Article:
Before I went to medical school, I spent a year researching and writing about the patient-centered medical home (PCMH) and how such a program would affect rural areas. When I first read the definition of a PCMH, I thought to myself, “Isn’t this the standard of care?”  I grew up in a small town and experienced first-hand the benefits of rural family medicine. My family’s doctor knew and cared for everyone in my family, including my grandma. He cared about my health, but also about how well I played in Tuesday night’s basketball game and how I was doing in school.

This is what I knew about medical care. If my doctor referred me to a specialist, he was sure to follow up regarding the referral. In practice, his skill set was so wide-ranging, the only specialist I ever saw was an orthopedic surgeon. I soon learned that few patients experienced this type of comprehensive, coordinated, accessible care.

From fragments to excellence
I began medical school in Kansas City, completing my basic sciences curriculum and doing a small amount of precepting. My limited experiences led me to believe that few patients had a primary care provider, let alone one who knew their health history and their socioeconomic reality. After completing second year, I spent six months at the Wichita campus. Again I met patient after patient receiving fragmented care, seeing a different provider every time they had a new health problem. This approach isn’t the fault of the provider or the patient. It’s simply the way the system is set up and I, along with many others, believe it must change.

To my pleasant surprise, when I began my rural training track in Salina, Kansas, I observed many patients receiving the type of care that I experienced growing up. Admittedly, Salina isn’t all that rural, especially by Kansas standards. Its population is nearing 50,000 and it has both Wal-Mart and Target, which earn it “big city” status in my mind. However, it has a small town feel, and this culture carries over to the medical community.

For the first four weeks of my family medicine clerkship, I spent time with the faculty and residents of Salina Family Healthcare, a federally qualified health center. To get a better idea of the aspects of the practice, I spent time in the outpatient clinic, the emergency room and the inpatient service. I was amazed by the preventative care and services offered to patients, how well providers knew their patients, and how well the transition from outpatient to inpatient and back to outpatient went for patients who needed to be admitted. This was helped by the clinic’s EMR, but more than anything, it was the providers’ expectations of excellent care.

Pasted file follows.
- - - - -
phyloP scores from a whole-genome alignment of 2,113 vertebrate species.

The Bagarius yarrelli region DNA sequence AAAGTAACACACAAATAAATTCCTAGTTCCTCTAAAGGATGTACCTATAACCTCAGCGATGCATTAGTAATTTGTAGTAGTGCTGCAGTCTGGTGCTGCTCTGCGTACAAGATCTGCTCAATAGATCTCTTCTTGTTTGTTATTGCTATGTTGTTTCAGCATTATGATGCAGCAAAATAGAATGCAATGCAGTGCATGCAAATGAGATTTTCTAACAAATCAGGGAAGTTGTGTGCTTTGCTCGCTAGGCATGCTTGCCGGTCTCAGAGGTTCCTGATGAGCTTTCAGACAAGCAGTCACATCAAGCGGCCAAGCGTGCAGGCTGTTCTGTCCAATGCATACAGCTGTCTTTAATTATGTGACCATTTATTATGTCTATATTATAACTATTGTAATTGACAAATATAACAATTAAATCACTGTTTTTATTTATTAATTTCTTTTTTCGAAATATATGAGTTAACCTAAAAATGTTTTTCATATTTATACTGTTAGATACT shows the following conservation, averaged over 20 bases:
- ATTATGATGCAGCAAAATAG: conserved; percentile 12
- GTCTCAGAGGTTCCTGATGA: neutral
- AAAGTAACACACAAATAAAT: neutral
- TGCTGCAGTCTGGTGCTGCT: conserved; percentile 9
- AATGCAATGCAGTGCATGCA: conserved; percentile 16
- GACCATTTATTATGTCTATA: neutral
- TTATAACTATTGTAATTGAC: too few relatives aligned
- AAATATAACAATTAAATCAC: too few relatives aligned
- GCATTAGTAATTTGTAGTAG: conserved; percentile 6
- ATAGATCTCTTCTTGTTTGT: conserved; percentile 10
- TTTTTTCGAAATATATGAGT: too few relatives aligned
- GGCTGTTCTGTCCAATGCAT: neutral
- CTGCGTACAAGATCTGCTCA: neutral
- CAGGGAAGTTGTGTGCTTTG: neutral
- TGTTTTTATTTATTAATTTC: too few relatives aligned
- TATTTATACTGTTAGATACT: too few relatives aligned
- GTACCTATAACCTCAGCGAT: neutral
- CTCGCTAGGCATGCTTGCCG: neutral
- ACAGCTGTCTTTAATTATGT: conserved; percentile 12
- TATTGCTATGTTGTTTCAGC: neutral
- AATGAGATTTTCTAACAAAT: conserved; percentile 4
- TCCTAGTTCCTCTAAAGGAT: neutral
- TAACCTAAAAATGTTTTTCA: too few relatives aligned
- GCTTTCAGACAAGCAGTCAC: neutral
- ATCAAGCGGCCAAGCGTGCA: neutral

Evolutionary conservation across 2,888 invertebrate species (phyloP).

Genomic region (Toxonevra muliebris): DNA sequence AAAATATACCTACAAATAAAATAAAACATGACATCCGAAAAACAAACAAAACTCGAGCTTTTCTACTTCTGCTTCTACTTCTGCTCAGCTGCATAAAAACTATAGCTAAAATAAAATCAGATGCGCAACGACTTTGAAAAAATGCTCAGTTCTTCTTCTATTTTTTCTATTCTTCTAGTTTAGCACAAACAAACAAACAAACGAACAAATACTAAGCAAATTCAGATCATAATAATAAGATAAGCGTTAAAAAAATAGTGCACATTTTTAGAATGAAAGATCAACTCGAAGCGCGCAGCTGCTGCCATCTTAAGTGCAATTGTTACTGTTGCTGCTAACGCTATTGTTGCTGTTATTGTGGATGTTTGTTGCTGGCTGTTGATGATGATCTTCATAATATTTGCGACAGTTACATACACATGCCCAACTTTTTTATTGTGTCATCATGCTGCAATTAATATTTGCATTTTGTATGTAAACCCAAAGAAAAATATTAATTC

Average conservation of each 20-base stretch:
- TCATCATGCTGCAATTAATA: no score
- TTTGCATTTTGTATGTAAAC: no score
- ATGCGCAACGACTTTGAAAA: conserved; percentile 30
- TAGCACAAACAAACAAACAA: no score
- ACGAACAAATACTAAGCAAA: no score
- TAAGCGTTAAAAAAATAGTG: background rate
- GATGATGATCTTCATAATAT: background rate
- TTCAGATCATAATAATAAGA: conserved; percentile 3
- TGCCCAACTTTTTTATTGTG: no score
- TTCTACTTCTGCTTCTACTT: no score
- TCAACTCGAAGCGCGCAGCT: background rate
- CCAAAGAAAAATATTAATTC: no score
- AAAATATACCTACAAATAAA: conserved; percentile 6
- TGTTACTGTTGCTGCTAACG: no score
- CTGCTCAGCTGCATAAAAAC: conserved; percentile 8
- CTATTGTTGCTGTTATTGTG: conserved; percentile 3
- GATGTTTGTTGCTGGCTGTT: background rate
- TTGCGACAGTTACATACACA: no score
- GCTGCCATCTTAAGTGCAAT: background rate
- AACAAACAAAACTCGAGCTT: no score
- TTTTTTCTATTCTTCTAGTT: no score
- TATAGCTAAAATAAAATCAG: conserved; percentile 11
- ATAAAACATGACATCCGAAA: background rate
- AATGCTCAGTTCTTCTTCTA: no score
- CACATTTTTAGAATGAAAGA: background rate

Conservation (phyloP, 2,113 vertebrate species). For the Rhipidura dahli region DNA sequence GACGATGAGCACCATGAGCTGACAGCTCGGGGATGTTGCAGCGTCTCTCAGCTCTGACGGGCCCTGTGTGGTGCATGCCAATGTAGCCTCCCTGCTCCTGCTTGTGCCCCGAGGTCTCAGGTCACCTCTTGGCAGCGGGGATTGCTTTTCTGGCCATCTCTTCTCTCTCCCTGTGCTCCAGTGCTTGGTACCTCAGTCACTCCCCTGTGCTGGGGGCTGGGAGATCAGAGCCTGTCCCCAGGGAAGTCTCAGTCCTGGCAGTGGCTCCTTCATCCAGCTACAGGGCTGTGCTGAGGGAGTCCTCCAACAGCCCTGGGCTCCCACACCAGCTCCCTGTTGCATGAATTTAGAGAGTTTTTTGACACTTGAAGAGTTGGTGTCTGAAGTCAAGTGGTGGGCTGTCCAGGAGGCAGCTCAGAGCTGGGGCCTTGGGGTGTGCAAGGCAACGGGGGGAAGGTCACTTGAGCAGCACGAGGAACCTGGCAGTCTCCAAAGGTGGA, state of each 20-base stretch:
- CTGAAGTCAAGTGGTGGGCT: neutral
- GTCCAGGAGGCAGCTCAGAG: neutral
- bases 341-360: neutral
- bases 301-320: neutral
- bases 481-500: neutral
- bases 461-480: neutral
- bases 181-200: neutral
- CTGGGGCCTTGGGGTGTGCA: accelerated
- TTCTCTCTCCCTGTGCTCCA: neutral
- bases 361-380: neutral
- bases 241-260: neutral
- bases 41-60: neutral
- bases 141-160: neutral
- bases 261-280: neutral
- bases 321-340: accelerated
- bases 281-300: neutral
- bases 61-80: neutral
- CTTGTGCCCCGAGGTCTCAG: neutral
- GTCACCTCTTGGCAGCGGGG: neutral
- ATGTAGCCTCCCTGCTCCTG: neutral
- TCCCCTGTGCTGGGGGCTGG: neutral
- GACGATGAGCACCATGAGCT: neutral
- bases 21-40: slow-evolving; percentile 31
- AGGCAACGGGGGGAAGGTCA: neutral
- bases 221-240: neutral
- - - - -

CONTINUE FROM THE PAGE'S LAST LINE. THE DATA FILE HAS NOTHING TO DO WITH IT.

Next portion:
Continuity in a Small Community
Now I’m completing my second four weeks in a private practice clinic and, once again, I am amazed by this provider’s dedication to her patients. Even when she is not officially consulted, she makes a point to see her patients in the hospital. She knows her patients thoroughly, and in many cases is providing multi-generational care. Her patients love her because she is willing to delve into the difficult stuff: everything from family drama and bad habits to why they haven’t been exercising regularly.

She’s accessible by personal cell phone to many of her patients. It is a common occurrence for her to make a house call if she knows that the patient will have a difficult time making it to her clinic. She’s brilliant, caring, loves a challenge, and has fun at what she does. She, too, is a patient-centered medical home. She goes above and beyond, and if someday I am half the provider she is, I’ll be doing great.

Jenna Kennedy is a third year medical student at the University of Kansas School of Medicine. She is one of four students in the rural training track in Salina, KS, and is completing her family medicine clerkship.